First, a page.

Tag Archives: Solar Industry Jobs

U.S. solar industry battles ‘white privilege’ image problem

By Nichola Groom, Reuters

Solar power companies have an image problem—and they are beginning to do something about it.

Despite a sharp drop in the price of solar panels and innovative financing plans that have brought the technology to many middle income households over the past decade, it is still seen as a luxury only rich, mostly white, consumers can afford. That perception both hampers solar expansion in less affluent communities and drives political opposition to initiatives promoting greater use of solar power as a renewable alternative to gas, oil and coal.

Though it has grown dramatically in recent years, solar power still makes up less than 1 percent of U.S. energy supplies and relies heavily on government incentives to compete with traditional energy sources. Those incentives help companies such as SolarCity, Sunrun and others market solar power contracts that offer customers 20 percent savings on their energy bills. However, the schemes come with certain credit requirements and are ill-suited for apartment dwellers, homes with low monthly bills or low-income households that qualify for reduced power rates.

Since minorities make up a disproportionate number of low-income households, some advocacy groups have opposed certain solar power initiatives arguing that they deepen social and racial inequality. Solar companies are now trying to tackle both the perceptions and the economics by pushing to diversify their workforce, forging alliances with minority groups, and making solar power more suitable for multi-family housing.

The stakes are particularly high in California, by far the top U.S. solar market where solar power is expected to make up more than 10 percent of the state’s power generation in 2015, according to IHS. Communities with median household incomes below $40,000 account for just 5 percent of installations in the state even though a third of California households fall into that category. That share has not changed over the past seven years even as solar installations in communities in the $55,000-$70,000 income bracket have risen to more than half of the total market.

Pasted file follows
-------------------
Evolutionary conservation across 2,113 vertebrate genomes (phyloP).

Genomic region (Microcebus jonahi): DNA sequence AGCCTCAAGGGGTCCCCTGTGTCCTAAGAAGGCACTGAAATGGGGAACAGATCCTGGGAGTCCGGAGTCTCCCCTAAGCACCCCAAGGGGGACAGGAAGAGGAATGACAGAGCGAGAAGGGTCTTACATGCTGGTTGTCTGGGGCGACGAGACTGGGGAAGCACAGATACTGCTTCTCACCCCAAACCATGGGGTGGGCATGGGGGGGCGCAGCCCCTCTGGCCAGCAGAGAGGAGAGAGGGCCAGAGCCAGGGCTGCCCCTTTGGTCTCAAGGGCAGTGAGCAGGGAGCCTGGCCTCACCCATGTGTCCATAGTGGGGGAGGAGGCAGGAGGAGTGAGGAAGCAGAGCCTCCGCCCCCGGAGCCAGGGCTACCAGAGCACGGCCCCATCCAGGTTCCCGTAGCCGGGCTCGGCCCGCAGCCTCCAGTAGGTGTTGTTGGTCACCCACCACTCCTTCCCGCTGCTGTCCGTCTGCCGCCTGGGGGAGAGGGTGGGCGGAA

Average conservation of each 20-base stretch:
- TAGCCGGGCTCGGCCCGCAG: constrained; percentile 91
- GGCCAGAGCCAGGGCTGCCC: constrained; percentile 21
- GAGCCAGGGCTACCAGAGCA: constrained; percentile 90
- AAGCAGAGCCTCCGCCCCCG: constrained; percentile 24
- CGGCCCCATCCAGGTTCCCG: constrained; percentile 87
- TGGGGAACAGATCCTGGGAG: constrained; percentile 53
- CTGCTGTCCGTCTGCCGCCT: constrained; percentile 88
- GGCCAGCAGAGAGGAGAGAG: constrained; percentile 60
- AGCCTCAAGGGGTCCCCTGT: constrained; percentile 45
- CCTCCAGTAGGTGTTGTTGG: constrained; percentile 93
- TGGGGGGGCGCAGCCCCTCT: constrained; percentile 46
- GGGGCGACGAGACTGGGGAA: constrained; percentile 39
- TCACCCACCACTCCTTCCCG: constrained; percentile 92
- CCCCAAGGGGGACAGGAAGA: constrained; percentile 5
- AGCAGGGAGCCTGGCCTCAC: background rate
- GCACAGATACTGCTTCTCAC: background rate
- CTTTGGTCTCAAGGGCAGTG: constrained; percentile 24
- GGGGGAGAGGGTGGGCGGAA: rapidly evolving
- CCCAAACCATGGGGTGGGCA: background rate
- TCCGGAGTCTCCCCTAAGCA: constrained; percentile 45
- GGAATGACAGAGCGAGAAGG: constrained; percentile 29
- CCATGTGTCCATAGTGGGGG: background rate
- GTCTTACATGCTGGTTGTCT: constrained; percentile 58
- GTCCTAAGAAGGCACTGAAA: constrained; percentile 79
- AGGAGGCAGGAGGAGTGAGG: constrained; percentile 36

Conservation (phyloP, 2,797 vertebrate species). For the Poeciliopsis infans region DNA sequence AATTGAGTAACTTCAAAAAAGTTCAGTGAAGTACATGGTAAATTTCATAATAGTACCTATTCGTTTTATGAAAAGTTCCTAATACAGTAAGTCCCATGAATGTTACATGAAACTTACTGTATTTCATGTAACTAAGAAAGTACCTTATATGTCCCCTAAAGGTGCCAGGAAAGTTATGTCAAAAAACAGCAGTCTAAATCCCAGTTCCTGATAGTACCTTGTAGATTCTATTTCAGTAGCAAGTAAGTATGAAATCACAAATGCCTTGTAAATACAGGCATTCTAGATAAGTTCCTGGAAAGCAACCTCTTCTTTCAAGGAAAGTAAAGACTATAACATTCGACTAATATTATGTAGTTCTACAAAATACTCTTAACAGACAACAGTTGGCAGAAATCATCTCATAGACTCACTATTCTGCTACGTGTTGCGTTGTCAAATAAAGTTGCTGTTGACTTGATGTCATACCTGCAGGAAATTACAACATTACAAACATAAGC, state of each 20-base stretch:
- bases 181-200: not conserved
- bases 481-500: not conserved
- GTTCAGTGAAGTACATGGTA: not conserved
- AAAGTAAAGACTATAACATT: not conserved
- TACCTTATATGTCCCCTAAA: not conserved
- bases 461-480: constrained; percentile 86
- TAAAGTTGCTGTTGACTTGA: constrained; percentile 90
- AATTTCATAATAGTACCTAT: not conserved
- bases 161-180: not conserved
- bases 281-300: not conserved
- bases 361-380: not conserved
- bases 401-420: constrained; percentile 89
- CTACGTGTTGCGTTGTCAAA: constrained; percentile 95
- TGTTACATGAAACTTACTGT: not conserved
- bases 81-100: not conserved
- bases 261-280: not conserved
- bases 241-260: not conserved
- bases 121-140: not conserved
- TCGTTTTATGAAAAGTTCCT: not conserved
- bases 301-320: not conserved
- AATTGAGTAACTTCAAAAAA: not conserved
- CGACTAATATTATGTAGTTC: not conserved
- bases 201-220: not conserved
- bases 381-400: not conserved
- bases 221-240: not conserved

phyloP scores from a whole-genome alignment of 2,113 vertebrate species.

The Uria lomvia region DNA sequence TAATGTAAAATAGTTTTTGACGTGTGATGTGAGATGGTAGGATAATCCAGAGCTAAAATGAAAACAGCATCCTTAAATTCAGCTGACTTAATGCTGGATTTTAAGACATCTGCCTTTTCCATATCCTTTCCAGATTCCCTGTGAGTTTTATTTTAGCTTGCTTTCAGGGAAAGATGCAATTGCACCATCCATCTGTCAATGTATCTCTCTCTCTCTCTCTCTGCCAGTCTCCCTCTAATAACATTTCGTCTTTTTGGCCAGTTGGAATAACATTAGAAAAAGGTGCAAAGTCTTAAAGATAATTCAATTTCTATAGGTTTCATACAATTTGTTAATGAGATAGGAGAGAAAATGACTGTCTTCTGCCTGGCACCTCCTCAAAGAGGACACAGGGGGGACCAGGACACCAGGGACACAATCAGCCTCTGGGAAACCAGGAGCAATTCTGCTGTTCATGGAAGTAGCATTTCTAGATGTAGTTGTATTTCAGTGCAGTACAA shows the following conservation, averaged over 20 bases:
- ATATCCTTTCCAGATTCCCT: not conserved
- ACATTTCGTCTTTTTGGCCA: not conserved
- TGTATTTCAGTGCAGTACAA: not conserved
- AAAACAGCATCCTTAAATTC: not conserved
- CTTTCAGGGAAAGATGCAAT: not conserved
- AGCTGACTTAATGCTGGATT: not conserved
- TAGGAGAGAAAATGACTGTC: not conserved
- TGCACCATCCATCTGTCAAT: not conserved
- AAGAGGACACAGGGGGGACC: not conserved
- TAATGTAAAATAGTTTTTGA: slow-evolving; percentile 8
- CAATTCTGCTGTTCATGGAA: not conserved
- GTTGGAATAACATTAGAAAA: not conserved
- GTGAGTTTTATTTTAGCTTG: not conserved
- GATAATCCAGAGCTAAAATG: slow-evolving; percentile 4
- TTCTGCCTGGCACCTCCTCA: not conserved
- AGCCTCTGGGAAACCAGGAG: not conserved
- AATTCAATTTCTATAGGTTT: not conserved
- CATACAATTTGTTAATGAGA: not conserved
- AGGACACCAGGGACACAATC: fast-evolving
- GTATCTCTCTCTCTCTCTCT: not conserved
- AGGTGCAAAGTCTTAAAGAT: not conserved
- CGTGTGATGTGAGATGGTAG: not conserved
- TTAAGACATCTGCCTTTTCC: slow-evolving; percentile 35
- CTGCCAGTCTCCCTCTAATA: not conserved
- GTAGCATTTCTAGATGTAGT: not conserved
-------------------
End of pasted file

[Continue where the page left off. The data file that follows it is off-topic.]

Read full article from Reuters

Op-ed: The end of coal is near

By David Hochschild (Member, California Energy Commission) & Danny Kennedy (Managing Director, California Clean Energy Fund), The San Francisco Chronicle

We are witnessing the end of an era. Coal is fast becoming the telegraph to renewable energy’s Internet. American coal stocks are undergoing the most precipitous decline in the history of the energy industry.

While coal remains America’s largest source of electricity generation, over the past six years coal-fired generation has declined from 52 to 34 percent of our electricity portfolio. We must turn away from coal — an old, dirty, increasingly less profitable technology — and invest in the high-growth, high-margin clean technologies taking its place.

Renewable energy, which made up just 12 percent of California’s generation in 2008, now provides more than 25 percent of the state’s power. California is on track to reach Gov. Jerry Brown’s goal of 50 percent renewable energy by 2030, after which fossil fuels will become the alternative energy. As a result of this progress, there are now more Californians working in the solar industry than working for the state’s utilities. The United States now has twice as many solar industry employees as coal miners. As we work to accelerate the transition to a clean energy future, we need to ensure that America’s 80,000 coal miners are given the support they need and that the new energy economy’s benefits are widely shared.

Read full op-ed in the San Francisco Chronicle